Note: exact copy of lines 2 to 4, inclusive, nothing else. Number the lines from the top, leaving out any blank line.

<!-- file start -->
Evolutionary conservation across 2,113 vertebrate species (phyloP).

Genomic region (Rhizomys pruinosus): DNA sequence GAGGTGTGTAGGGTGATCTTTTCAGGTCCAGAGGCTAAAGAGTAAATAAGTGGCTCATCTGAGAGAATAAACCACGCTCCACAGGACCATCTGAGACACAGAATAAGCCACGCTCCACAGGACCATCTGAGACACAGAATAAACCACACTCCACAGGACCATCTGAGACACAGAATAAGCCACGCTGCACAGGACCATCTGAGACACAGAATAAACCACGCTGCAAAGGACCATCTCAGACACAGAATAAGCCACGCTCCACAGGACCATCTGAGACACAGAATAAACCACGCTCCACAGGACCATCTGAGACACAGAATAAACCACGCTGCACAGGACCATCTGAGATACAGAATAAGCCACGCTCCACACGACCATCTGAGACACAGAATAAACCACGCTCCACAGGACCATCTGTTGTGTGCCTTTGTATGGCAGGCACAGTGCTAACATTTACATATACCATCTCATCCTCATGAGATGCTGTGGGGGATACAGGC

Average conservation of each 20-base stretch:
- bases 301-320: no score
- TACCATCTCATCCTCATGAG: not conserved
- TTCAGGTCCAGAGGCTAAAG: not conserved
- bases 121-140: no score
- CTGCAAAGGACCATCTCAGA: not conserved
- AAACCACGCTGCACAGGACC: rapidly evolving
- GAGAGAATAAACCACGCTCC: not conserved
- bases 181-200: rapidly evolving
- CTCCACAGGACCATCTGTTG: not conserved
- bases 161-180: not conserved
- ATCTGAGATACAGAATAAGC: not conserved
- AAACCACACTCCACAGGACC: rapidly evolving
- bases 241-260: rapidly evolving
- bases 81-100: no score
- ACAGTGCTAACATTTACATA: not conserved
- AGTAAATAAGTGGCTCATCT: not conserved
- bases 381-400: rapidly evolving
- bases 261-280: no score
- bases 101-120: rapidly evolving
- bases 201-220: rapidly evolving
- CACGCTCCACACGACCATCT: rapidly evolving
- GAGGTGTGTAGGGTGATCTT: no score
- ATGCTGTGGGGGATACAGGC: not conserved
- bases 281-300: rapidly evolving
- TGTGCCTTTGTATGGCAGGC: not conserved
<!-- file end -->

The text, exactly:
Genomic region (Rhizomys pruinosus): DNA sequence GAGGTGTGTAGGGTGATCTTTTCAGGTCCAGAGGCTAAAGAGTAAATAAGTGGCTCATCTGAGAGAATAAACCACGCTCCACAGGACCATCTGAGACACAGAATAAGCCACGCTCCACAGGACCATCTGAGACACAGAATAAACCACACTCCACAGGACCATCTGAGACACAGAATAAGCCACGCTGCACAGGACCATCTGAGACACAGAATAAACCACGCTGCAAAGGACCATCTCAGACACAGAATAAGCCACGCTCCACAGGACCATCTGAGACACAGAATAAACCACGCTCCACAGGACCATCTGAGACACAGAATAAACCACGCTGCACAGGACCATCTGAGATACAGAATAAGCCACGCTCCACACGACCATCTGAGACACAGAATAAACCACGCTCCACAGGACCATCTGTTGTGTGCCTTTGTATGGCAGGCACAGTGCTAACATTTACATATACCATCTCATCCTCATGAGATGCTGTGGGGGATACAGGC

Average conservation of each 20-base stretch:
- bases 301-320: no score